Also in Finance is #44 which offers Villarreal’s personal story of shaving $1000 off the hospital bills that came with the birth of his second child earlier this year. How did he accomplish this feat? By simply calling the billing department and asking for a 25% discount in exchange for paying in full right away. Audacious, but I will admit I trimmed $600 off my rent for the year just by making a phone call to my management company.
But back to those utterly absurd suggestions that other critics of this book have been so eager to point out. There’s an entire section of them that Villarreal prefaces with the following disclaimer, “Let me make clear that the advice from here on out is strictly for laughs, and I’m not held responsible if you actually enact any of this insanity. Try any of these heinous tactics and you’ll be in need of a soul cleansing, but you’ll also have a bigger bank account and great stories to tell at parties.”
So what falls into this odious section that has raised the ire of humorless columnists and morning show hosts? Let’s just say some of the suggestions involve posing as an illegal immigrant, turning your pet in a foundling, scamming bartenders and the ever-popular Dumpster diving. The book advises against ever attempting these money-saving tactics for fear of incarceration, but my hunch is that many of us have pondered such schemes, generally under the influence of booze or various hallucinogens. Besides, as a Netflix user I’m a big fan of #76 and I’m pretty convinced my last two boyfriends used #82 on me.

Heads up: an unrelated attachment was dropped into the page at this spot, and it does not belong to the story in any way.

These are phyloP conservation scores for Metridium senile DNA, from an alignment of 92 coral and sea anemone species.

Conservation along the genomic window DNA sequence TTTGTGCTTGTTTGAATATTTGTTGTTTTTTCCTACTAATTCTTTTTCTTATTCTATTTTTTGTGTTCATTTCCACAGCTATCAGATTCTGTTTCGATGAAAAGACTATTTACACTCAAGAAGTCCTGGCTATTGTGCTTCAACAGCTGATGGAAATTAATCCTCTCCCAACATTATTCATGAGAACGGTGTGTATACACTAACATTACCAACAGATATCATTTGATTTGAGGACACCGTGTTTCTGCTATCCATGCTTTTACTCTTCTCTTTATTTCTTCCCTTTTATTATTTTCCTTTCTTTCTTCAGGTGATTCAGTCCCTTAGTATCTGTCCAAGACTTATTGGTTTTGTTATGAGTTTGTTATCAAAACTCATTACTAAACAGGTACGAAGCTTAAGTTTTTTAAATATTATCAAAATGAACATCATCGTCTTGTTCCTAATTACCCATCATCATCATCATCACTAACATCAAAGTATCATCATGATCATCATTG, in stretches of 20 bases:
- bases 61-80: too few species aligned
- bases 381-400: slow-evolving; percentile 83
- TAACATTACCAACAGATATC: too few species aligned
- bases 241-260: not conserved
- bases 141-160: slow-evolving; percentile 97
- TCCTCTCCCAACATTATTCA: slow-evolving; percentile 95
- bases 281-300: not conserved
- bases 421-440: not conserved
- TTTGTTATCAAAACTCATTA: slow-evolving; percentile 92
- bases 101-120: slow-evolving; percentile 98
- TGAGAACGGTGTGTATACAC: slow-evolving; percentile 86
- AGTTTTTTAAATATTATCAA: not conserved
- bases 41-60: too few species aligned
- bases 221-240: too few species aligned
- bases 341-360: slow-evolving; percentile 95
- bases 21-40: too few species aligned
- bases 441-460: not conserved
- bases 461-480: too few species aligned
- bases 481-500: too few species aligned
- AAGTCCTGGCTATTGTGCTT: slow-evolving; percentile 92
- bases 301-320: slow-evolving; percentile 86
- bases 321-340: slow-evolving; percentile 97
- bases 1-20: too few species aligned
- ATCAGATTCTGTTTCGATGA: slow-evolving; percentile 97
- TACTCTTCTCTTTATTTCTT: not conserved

Ultimately, anyone who’s been poor, merely felt poor, gone through unemployment, gone through college or who doesn’t mind losing a few points of social grace for the same of saving a few bucks will thoroughly enjoy Secrets of a Stingy Scoundrel. If you loyally adhere to the tips contained therein, you will more than make up for the $9 price tag on Amazon. Avoid the shipping fees to make Scrooge and Villarreal proud.
Sunday, September 6, 2009
I conducted a little research on Wikipedia and made a list of six destinations representing a range of global cuisines and then began the recruitment process as I decided these dining and shopping destinations would be best enjoyed in the company of friends.